There is still time enough to reach the nearest shops before they close, and I have freshly run out of drinking water. So it's out to the nearest supemarket, for some bottles of water and a bottle to drink; I walk around a bit more in eveningtime Cusco, before I return to the hotel. There I find many of my group still in the dining room of the hotel, most of them finally having been served their dinner (not all of them: some of the orders were forgotten by the waiter, and their meals never appeared on the table).
The next adventure is trying to access the wireless internet in my room. In my room, there is a sign that that should be available, but I can't get any connection. I go to the reception, and ask how I should do that. No problem, I get a piece of paper with a login-name and a password, that I should fill in at the access site. In fact, I get a whole lot of those pieces of paper... With just one small detail: none of them work. I'm trying to use my mobile phone to acces internet, and I do get onto the access site, I can even enter the codes... And then the server just hangs. No connection, no response, no nothing.
I decide to retire to my room for the night, but the today's adventures turned out not to be over for a long time. While preparing for bed, I decided to have a shave (I had left my shaving gear in my suitcase here in Cuzco, so it was high time to do so). Having finished that, I open the sink to let the water out by pushing down the leaver that holds down the plug. That's when I hear a stange sound, the sound of dripping water. When I look under the sink, the drainage has come clean off, at the sides of both the sink as well as the wall, and the water is flowing freely into my bathroom. I call the reception to notify them of the problem. "We will send someone".... You might expect a plumber, or at least a technical worker, but no: a few minutes later the security guard is knocking at my door.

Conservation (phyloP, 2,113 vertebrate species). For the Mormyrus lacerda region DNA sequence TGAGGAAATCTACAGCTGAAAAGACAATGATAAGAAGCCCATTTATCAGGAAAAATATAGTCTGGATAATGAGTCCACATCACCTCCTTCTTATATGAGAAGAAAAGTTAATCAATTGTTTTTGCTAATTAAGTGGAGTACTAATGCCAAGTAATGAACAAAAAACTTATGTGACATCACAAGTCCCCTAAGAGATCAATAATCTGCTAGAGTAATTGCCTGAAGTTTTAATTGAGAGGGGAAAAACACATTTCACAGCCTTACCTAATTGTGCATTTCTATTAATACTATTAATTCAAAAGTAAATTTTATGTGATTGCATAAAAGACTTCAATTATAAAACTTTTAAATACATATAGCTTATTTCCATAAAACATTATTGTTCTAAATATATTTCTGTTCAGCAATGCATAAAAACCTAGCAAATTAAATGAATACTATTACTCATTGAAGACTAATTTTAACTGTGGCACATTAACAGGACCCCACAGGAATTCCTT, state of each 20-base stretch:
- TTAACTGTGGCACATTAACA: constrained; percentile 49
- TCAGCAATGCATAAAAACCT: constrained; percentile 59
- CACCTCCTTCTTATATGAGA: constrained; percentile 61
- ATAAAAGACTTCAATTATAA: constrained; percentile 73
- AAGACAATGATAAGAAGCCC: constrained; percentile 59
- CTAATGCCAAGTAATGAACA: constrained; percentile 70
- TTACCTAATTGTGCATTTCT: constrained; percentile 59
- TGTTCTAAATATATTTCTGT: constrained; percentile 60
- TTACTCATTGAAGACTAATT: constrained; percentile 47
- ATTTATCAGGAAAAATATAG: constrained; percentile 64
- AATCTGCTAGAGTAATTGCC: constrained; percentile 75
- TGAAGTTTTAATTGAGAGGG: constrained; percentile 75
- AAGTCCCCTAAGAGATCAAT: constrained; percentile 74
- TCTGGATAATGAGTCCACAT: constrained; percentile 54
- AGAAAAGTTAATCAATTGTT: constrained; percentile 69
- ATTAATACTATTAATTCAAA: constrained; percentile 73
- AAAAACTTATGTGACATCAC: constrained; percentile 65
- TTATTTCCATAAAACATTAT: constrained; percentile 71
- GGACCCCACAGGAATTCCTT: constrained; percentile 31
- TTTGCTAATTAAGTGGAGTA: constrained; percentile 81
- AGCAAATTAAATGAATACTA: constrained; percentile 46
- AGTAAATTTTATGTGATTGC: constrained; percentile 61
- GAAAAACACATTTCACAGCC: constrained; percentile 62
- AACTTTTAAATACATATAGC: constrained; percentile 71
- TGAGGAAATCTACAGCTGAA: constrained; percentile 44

Some minutes later, the receptionist calls me: they will have to do some work on it, and he is coming to inspect the problem himself. It takes him just one glance to tell me that I can't stay in this room, and that he is going to find another one for me. He leaves me to repack my fully unpacked suitcase, and tells me by telephone that I will be moved to room 111.
Another few minutes later, that gesturing securityguard is standing at my doorstep again, to "help" me move (his help consists of carrying the key of what is to be my new room, while I move my backpack, my suitcase and an extra linen bag.
So it's back to the leaking room 101, "awaiting further instructions". These come by telephone again: the receptionist, telling me that there are absolutely no other rooms available. He will come to fix the problem right now... For that, he locks himself into my bathroom for just over a quarter of an hour, bids me goodnight after all, accompanied by thousands of apologies (I think I never here the word "sorry" uttered so often by so few in such a short time).
With a two hour delay, I can finally go to bed, with a still unmended sink lurking in the bathroom...
Join TravBuddy to leave comments, meet new friends and share travel tips!